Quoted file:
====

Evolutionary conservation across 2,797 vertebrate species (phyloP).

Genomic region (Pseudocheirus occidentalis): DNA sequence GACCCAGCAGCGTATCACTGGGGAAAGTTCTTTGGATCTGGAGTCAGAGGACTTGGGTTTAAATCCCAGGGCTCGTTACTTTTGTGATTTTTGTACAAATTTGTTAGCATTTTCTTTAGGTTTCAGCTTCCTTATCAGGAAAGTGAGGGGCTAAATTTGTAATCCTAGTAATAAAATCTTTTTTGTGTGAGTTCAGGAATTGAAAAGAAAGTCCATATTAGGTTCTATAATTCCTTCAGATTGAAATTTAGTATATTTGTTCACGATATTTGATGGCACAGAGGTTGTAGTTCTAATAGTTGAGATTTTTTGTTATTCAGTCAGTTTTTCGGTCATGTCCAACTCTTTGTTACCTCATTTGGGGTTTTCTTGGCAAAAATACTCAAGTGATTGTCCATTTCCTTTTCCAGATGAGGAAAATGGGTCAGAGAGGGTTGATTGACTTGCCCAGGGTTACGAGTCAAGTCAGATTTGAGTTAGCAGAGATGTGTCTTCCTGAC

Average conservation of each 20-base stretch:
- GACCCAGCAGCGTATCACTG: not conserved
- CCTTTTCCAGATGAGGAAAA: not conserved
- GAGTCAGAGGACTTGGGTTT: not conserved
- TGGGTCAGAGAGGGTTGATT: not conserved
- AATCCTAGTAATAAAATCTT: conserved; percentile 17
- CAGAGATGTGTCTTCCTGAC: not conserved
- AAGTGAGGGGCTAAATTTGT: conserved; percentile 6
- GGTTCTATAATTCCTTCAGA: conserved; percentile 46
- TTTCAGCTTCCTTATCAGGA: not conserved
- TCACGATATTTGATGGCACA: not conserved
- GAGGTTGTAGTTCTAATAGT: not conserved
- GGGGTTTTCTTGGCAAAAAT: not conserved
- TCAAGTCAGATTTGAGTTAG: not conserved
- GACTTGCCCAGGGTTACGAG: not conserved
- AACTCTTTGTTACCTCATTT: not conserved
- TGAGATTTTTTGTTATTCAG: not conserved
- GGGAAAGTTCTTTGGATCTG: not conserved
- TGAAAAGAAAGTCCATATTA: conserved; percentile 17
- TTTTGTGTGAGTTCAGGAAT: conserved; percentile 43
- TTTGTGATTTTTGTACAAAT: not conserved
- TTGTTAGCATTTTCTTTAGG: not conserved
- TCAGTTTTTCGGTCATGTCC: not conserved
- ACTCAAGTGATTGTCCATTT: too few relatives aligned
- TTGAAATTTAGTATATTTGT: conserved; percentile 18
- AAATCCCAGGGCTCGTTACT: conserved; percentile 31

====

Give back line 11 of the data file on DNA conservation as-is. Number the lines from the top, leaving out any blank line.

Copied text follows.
- GGTTCTATAATTCCTTCAGA: conserved; percentile 46